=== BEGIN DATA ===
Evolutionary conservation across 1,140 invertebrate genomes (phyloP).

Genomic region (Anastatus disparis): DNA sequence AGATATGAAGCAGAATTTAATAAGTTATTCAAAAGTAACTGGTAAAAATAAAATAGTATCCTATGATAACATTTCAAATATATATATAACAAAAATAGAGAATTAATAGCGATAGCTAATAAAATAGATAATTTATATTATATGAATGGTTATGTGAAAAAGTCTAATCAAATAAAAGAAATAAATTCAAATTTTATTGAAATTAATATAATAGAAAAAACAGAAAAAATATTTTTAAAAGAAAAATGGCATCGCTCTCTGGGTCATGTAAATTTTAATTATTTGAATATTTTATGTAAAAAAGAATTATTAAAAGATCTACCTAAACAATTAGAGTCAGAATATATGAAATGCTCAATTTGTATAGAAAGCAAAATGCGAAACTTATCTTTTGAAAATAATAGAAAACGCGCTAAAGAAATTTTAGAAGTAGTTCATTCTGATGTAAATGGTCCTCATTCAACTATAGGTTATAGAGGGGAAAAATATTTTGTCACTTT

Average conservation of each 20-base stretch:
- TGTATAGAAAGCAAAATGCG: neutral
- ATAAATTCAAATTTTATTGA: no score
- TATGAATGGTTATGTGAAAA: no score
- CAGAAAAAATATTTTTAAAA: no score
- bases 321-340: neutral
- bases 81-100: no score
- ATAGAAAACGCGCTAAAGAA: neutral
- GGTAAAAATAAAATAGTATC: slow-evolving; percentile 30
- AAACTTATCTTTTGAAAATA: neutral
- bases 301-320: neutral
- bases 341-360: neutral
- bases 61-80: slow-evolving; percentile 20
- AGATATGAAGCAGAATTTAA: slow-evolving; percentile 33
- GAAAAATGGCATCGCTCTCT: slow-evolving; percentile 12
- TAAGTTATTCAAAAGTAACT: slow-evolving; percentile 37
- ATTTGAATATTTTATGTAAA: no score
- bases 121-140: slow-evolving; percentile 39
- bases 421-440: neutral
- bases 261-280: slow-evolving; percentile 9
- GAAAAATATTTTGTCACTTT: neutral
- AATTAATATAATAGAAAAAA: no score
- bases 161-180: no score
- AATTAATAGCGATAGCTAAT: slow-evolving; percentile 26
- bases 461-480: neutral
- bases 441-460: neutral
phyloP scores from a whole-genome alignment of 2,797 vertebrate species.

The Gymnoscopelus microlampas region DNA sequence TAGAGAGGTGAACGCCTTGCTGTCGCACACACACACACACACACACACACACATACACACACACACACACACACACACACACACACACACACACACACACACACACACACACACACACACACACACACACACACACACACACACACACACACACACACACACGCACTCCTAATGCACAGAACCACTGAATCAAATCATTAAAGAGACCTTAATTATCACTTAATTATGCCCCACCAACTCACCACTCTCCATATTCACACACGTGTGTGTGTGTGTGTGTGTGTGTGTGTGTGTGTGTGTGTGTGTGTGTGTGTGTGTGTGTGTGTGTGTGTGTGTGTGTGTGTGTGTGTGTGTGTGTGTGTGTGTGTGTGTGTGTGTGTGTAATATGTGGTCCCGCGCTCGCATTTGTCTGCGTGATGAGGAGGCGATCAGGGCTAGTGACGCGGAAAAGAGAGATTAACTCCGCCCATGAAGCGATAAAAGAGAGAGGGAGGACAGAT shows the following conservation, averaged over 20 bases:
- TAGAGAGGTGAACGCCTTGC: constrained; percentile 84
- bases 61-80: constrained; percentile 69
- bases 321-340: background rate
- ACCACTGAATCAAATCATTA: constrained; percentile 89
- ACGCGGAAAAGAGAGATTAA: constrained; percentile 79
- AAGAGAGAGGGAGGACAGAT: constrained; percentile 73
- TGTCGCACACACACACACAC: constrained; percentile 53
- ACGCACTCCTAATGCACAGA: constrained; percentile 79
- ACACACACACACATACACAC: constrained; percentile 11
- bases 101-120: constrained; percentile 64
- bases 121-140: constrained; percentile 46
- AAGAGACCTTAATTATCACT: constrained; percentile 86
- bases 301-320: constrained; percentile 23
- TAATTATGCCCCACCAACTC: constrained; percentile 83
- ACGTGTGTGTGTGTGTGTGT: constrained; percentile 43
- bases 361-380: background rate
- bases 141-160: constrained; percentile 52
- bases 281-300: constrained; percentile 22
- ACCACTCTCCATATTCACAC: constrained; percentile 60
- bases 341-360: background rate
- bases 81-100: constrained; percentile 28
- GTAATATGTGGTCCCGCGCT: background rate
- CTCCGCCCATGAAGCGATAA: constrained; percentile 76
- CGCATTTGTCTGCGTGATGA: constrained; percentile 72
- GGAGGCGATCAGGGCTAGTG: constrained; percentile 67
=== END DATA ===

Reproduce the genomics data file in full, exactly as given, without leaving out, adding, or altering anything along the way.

Evolutionary conservation across 1,140 invertebrate genomes (phyloP).

Genomic region (Anastatus disparis): DNA sequence AGATATGAAGCAGAATTTAATAAGTTATTCAAAAGTAACTGGTAAAAATAAAATAGTATCCTATGATAACATTTCAAATATATATATAACAAAAATAGAGAATTAATAGCGATAGCTAATAAAATAGATAATTTATATTATATGAATGGTTATGTGAAAAAGTCTAATCAAATAAAAGAAATAAATTCAAATTTTATTGAAATTAATATAATAGAAAAAACAGAAAAAATATTTTTAAAAGAAAAATGGCATCGCTCTCTGGGTCATGTAAATTTTAATTATTTGAATATTTTATGTAAAAAAGAATTATTAAAAGATCTACCTAAACAATTAGAGTCAGAATATATGAAATGCTCAATTTGTATAGAAAGCAAAATGCGAAACTTATCTTTTGAAAATAATAGAAAACGCGCTAAAGAAATTTTAGAAGTAGTTCATTCTGATGTAAATGGTCCTCATTCAACTATAGGTTATAGAGGGGAAAAATATTTTGTCACTTT

Average conservation of each 20-base stretch:
- TGTATAGAAAGCAAAATGCG: neutral
- ATAAATTCAAATTTTATTGA: no score
- TATGAATGGTTATGTGAAAA: no score
- CAGAAAAAATATTTTTAAAA: no score
- bases 321-340: neutral
- bases 81-100: no score
- ATAGAAAACGCGCTAAAGAA: neutral
- GGTAAAAATAAAATAGTATC: slow-evolving; percentile 30
- AAACTTATCTTTTGAAAATA: neutral
- bases 301-320: neutral
- bases 341-360: neutral
- bases 61-80: slow-evolving; percentile 20
- AGATATGAAGCAGAATTTAA: slow-evolving; percentile 33
- GAAAAATGGCATCGCTCTCT: slow-evolving; percentile 12
- TAAGTTATTCAAAAGTAACT: slow-evolving; percentile 37
- ATTTGAATATTTTATGTAAA: no score
- bases 121-140: slow-evolving; percentile 39
- bases 421-440: neutral
- bases 261-280: slow-evolving; percentile 9
- GAAAAATATTTTGTCACTTT: neutral
- AATTAATATAATAGAAAAAA: no score
- bases 161-180: no score
- AATTAATAGCGATAGCTAAT: slow-evolving; percentile 26
- bases 461-480: neutral
- bases 441-460: neutral
phyloP scores from a whole-genome alignment of 2,797 vertebrate species.

The Gymnoscopelus microlampas region DNA sequence TAGAGAGGTGAACGCCTTGCTGTCGCACACACACACACACACACACACACACATACACACACACACACACACACACACACACACACACACACACACACACACACACACACACACACACACACACACACACACACACACACACACACACACACACACACACACGCACTCCTAATGCACAGAACCACTGAATCAAATCATTAAAGAGACCTTAATTATCACTTAATTATGCCCCACCAACTCACCACTCTCCATATTCACACACGTGTGTGTGTGTGTGTGTGTGTGTGTGTGTGTGTGTGTGTGTGTGTGTGTGTGTGTGTGTGTGTGTGTGTGTGTGTGTGTGTGTGTGTGTGTGTGTGTGTGTGTGTGTGTGTGTGTGTGTAATATGTGGTCCCGCGCTCGCATTTGTCTGCGTGATGAGGAGGCGATCAGGGCTAGTGACGCGGAAAAGAGAGATTAACTCCGCCCATGAAGCGATAAAAGAGAGAGGGAGGACAGAT shows the following conservation, averaged over 20 bases:
- TAGAGAGGTGAACGCCTTGC: constrained; percentile 84
- bases 61-80: constrained; percentile 69
- bases 321-340: background rate
- ACCACTGAATCAAATCATTA: constrained; percentile 89
- ACGCGGAAAAGAGAGATTAA: constrained; percentile 79
- AAGAGAGAGGGAGGACAGAT: constrained; percentile 73
- TGTCGCACACACACACACAC: constrained; percentile 53
- ACGCACTCCTAATGCACAGA: constrained; percentile 79
- ACACACACACACATACACAC: constrained; percentile 11
- bases 101-120: constrained; percentile 64
- bases 121-140: constrained; percentile 46
- AAGAGACCTTAATTATCACT: constrained; percentile 86
- bases 301-320: constrained; percentile 23
- TAATTATGCCCCACCAACTC: constrained; percentile 83
- ACGTGTGTGTGTGTGTGTGT: constrained; percentile 43
- bases 361-380: background rate
- bases 141-160: constrained; percentile 52
- bases 281-300: constrained; percentile 22
- ACCACTCTCCATATTCACAC: constrained; percentile 60
- bases 341-360: background rate
- bases 81-100: constrained; percentile 28
- GTAATATGTGGTCCCGCGCT: background rate
- CTCCGCCCATGAAGCGATAA: constrained; percentile 76
- CGCATTTGTCTGCGTGATGA: constrained; percentile 72
- GGAGGCGATCAGGGCTAGTG: constrained; percentile 67